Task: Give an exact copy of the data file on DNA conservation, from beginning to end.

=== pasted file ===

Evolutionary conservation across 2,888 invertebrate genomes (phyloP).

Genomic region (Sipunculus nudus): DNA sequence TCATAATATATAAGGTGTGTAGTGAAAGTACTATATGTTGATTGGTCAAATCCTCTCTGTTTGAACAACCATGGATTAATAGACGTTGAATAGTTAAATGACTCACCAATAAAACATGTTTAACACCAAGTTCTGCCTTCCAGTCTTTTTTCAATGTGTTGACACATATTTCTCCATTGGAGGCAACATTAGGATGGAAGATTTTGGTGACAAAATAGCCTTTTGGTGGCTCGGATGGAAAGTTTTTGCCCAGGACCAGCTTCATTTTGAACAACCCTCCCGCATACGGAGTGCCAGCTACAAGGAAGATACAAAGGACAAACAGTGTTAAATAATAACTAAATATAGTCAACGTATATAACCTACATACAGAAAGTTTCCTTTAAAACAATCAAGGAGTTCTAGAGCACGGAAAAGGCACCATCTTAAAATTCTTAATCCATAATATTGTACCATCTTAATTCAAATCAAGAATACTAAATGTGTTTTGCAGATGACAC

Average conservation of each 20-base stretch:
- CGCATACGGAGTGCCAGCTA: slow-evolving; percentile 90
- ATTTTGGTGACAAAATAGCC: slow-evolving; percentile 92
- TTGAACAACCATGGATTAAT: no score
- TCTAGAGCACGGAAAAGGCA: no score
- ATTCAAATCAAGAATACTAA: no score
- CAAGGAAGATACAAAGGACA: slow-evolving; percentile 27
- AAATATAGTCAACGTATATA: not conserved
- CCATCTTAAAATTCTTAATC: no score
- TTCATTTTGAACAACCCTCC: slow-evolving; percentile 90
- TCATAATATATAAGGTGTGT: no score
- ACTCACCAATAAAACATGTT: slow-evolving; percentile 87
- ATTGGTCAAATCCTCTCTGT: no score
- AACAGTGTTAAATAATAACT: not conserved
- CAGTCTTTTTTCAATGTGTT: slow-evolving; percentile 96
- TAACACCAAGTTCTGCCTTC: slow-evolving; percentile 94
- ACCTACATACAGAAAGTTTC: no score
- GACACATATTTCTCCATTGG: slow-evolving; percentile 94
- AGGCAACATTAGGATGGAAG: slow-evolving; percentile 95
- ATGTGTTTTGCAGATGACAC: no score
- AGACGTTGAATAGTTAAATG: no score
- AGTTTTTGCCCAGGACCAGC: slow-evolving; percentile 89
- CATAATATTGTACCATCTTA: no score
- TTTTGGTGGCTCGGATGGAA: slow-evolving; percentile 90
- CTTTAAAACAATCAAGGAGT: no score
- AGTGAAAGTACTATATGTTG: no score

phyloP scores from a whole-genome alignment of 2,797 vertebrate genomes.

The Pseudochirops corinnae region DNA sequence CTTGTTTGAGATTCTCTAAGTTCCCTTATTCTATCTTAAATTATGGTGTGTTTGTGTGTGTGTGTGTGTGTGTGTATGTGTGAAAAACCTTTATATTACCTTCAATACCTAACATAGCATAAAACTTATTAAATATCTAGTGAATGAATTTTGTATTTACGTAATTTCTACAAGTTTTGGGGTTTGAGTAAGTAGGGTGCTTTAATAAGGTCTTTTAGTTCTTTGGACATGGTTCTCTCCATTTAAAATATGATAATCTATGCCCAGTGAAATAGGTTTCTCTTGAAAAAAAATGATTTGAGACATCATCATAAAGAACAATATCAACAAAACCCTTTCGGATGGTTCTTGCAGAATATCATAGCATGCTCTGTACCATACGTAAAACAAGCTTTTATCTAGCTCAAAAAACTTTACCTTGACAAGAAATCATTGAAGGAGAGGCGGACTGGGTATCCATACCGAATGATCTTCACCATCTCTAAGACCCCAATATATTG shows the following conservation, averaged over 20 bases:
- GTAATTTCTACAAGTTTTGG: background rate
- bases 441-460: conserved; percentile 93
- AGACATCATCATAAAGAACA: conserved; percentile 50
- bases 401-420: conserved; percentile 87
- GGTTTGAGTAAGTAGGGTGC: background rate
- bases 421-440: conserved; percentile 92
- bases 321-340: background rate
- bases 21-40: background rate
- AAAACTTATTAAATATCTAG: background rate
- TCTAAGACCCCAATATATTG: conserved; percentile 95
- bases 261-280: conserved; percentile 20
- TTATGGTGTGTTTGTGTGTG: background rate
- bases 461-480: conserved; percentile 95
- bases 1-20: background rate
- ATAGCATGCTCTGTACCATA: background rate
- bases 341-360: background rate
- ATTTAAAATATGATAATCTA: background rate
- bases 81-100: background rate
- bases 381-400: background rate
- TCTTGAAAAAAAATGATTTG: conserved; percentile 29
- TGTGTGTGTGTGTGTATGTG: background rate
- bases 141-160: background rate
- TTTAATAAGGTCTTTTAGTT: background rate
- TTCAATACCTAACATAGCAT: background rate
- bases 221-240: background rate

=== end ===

Evolutionary conservation across 2,888 invertebrate genomes (phyloP).

Genomic region (Sipunculus nudus): DNA sequence TCATAATATATAAGGTGTGTAGTGAAAGTACTATATGTTGATTGGTCAAATCCTCTCTGTTTGAACAACCATGGATTAATAGACGTTGAATAGTTAAATGACTCACCAATAAAACATGTTTAACACCAAGTTCTGCCTTCCAGTCTTTTTTCAATGTGTTGACACATATTTCTCCATTGGAGGCAACATTAGGATGGAAGATTTTGGTGACAAAATAGCCTTTTGGTGGCTCGGATGGAAAGTTTTTGCCCAGGACCAGCTTCATTTTGAACAACCCTCCCGCATACGGAGTGCCAGCTACAAGGAAGATACAAAGGACAAACAGTGTTAAATAATAACTAAATATAGTCAACGTATATAACCTACATACAGAAAGTTTCCTTTAAAACAATCAAGGAGTTCTAGAGCACGGAAAAGGCACCATCTTAAAATTCTTAATCCATAATATTGTACCATCTTAATTCAAATCAAGAATACTAAATGTGTTTTGCAGATGACAC

Average conservation of each 20-base stretch:
- CGCATACGGAGTGCCAGCTA: slow-evolving; percentile 90
- ATTTTGGTGACAAAATAGCC: slow-evolving; percentile 92
- TTGAACAACCATGGATTAAT: no score
- TCTAGAGCACGGAAAAGGCA: no score
- ATTCAAATCAAGAATACTAA: no score
- CAAGGAAGATACAAAGGACA: slow-evolving; percentile 27
- AAATATAGTCAACGTATATA: not conserved
- CCATCTTAAAATTCTTAATC: no score
- TTCATTTTGAACAACCCTCC: slow-evolving; percentile 90
- TCATAATATATAAGGTGTGT: no score
- ACTCACCAATAAAACATGTT: slow-evolving; percentile 87
- ATTGGTCAAATCCTCTCTGT: no score
- AACAGTGTTAAATAATAACT: not conserved
- CAGTCTTTTTTCAATGTGTT: slow-evolving; percentile 96
- TAACACCAAGTTCTGCCTTC: slow-evolving; percentile 94
- ACCTACATACAGAAAGTTTC: no score
- GACACATATTTCTCCATTGG: slow-evolving; percentile 94
- AGGCAACATTAGGATGGAAG: slow-evolving; percentile 95
- ATGTGTTTTGCAGATGACAC: no score
- AGACGTTGAATAGTTAAATG: no score
- AGTTTTTGCCCAGGACCAGC: slow-evolving; percentile 89
- CATAATATTGTACCATCTTA: no score
- TTTTGGTGGCTCGGATGGAA: slow-evolving; percentile 90
- CTTTAAAACAATCAAGGAGT: no score
- AGTGAAAGTACTATATGTTG: no score

phyloP scores from a whole-genome alignment of 2,797 vertebrate genomes.

The Pseudochirops corinnae region DNA sequence CTTGTTTGAGATTCTCTAAGTTCCCTTATTCTATCTTAAATTATGGTGTGTTTGTGTGTGTGTGTGTGTGTGTGTATGTGTGAAAAACCTTTATATTACCTTCAATACCTAACATAGCATAAAACTTATTAAATATCTAGTGAATGAATTTTGTATTTACGTAATTTCTACAAGTTTTGGGGTTTGAGTAAGTAGGGTGCTTTAATAAGGTCTTTTAGTTCTTTGGACATGGTTCTCTCCATTTAAAATATGATAATCTATGCCCAGTGAAATAGGTTTCTCTTGAAAAAAAATGATTTGAGACATCATCATAAAGAACAATATCAACAAAACCCTTTCGGATGGTTCTTGCAGAATATCATAGCATGCTCTGTACCATACGTAAAACAAGCTTTTATCTAGCTCAAAAAACTTTACCTTGACAAGAAATCATTGAAGGAGAGGCGGACTGGGTATCCATACCGAATGATCTTCACCATCTCTAAGACCCCAATATATTG shows the following conservation, averaged over 20 bases:
- GTAATTTCTACAAGTTTTGG: background rate
- bases 441-460: conserved; percentile 93
- AGACATCATCATAAAGAACA: conserved; percentile 50
- bases 401-420: conserved; percentile 87
- GGTTTGAGTAAGTAGGGTGC: background rate
- bases 421-440: conserved; percentile 92
- bases 321-340: background rate
- bases 21-40: background rate
- AAAACTTATTAAATATCTAG: background rate
- TCTAAGACCCCAATATATTG: conserved; percentile 95
- bases 261-280: conserved; percentile 20
- TTATGGTGTGTTTGTGTGTG: background rate
- bases 461-480: conserved; percentile 95
- bases 1-20: background rate
- ATAGCATGCTCTGTACCATA: background rate
- bases 341-360: background rate
- ATTTAAAATATGATAATCTA: background rate
- bases 81-100: background rate
- bases 381-400: background rate
- TCTTGAAAAAAAATGATTTG: conserved; percentile 29
- TGTGTGTGTGTGTGTATGTG: background rate
- bases 141-160: background rate
- TTTAATAAGGTCTTTTAGTT: background rate
- TTCAATACCTAACATAGCAT: background rate
- bases 221-240: background rate